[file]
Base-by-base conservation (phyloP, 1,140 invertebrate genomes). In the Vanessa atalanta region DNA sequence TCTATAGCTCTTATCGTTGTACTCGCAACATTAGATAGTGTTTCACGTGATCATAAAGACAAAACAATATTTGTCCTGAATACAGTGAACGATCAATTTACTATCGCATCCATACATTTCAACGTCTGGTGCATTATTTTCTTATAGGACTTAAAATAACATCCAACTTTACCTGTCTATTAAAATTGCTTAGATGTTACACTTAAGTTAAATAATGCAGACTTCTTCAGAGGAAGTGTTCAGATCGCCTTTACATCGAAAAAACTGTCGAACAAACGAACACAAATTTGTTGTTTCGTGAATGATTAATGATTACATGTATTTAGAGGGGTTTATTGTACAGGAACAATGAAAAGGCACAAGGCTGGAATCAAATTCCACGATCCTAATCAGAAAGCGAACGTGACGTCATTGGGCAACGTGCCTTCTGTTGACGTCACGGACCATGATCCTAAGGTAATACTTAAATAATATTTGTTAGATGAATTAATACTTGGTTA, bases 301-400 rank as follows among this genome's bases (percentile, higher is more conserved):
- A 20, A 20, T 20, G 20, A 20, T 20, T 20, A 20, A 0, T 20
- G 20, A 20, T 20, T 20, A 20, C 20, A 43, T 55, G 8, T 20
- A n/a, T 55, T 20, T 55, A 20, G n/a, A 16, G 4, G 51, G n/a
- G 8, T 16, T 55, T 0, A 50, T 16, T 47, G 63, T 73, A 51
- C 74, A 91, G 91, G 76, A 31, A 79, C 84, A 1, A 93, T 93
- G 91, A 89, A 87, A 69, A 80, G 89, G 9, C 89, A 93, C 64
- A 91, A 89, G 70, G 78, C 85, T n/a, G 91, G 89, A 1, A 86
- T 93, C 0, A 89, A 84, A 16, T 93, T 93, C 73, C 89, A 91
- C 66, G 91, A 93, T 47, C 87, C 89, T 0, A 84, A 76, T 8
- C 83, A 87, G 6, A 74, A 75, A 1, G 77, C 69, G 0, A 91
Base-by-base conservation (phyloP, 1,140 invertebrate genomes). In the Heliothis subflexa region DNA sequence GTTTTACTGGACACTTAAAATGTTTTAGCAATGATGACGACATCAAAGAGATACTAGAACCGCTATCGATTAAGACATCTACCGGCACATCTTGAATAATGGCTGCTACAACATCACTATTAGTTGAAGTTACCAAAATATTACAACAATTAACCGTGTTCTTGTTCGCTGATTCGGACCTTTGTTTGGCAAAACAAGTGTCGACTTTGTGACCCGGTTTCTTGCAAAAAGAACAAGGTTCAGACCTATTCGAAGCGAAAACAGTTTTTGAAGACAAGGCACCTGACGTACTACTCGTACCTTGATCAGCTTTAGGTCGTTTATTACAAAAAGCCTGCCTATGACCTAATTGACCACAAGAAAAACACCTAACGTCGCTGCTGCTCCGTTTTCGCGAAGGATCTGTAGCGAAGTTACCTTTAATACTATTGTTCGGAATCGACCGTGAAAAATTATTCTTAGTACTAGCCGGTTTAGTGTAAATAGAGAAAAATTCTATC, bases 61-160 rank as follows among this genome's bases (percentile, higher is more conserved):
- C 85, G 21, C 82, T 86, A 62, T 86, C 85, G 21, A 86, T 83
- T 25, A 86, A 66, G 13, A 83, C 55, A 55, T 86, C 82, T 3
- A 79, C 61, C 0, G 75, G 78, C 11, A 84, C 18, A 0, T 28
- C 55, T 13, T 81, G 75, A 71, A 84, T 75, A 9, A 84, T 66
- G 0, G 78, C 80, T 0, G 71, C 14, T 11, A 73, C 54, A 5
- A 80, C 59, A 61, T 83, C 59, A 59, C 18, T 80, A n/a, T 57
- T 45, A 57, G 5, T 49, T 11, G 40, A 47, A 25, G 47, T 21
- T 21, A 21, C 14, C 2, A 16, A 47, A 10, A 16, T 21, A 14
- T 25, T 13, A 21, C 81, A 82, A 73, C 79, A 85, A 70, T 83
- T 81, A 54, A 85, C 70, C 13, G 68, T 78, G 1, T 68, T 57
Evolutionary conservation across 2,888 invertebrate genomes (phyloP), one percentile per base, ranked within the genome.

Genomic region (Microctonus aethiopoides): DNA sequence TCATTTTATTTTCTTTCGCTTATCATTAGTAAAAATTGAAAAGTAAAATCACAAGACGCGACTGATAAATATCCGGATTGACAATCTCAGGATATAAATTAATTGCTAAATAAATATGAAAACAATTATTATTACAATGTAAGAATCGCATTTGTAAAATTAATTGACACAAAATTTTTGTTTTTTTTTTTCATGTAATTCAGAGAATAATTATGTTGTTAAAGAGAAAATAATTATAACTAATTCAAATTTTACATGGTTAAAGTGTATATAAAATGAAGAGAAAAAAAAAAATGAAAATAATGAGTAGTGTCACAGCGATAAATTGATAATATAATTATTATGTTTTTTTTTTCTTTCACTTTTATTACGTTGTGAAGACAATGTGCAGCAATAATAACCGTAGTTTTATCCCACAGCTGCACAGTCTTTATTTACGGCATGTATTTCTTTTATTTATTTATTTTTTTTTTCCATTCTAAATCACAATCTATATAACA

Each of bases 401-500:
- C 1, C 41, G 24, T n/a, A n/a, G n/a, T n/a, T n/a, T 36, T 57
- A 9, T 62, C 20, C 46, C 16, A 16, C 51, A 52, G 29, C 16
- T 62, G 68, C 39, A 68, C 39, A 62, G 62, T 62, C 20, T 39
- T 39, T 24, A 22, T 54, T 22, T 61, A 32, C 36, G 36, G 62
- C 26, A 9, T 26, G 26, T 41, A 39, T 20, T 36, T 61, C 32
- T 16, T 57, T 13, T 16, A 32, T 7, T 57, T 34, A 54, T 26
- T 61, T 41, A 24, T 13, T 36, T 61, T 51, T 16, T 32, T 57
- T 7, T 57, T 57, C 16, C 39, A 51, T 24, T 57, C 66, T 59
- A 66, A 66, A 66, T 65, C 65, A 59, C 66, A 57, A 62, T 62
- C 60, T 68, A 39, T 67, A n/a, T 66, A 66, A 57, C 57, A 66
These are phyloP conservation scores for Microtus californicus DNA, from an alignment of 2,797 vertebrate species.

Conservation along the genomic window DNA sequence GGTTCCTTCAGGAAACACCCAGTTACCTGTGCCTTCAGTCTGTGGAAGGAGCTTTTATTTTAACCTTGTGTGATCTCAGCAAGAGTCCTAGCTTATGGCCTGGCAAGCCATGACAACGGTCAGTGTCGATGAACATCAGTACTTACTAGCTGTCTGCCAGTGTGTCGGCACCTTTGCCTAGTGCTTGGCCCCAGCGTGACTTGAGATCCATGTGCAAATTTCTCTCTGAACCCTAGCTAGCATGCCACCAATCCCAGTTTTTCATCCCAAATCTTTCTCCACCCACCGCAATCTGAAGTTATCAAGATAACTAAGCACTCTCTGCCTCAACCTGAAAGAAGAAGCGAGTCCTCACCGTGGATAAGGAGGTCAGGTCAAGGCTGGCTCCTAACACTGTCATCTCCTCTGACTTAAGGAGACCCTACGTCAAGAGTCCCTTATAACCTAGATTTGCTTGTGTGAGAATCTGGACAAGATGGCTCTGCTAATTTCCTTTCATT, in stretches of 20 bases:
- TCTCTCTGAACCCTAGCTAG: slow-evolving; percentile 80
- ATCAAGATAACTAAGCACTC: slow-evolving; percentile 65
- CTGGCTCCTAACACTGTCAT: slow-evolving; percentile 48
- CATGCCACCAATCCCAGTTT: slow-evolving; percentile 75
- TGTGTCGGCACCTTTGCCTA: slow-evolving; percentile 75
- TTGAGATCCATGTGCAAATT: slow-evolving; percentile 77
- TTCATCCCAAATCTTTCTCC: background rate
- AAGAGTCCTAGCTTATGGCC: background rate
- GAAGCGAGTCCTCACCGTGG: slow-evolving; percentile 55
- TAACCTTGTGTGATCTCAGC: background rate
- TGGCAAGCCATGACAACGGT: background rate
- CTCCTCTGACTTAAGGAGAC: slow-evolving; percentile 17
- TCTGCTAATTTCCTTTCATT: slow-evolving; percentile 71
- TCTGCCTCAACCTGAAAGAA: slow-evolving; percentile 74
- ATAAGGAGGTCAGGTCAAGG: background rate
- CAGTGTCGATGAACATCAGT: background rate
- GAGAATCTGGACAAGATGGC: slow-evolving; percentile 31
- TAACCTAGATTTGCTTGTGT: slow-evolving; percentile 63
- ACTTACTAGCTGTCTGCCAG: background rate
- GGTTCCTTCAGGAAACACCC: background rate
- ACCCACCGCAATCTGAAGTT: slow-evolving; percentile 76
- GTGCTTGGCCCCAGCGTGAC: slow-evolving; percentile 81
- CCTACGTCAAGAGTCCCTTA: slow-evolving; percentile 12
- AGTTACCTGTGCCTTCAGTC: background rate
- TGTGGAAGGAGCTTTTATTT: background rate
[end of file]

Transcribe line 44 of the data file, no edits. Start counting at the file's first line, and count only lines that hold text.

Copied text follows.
- TTCATCCCAAATCTTTCTCC: background rate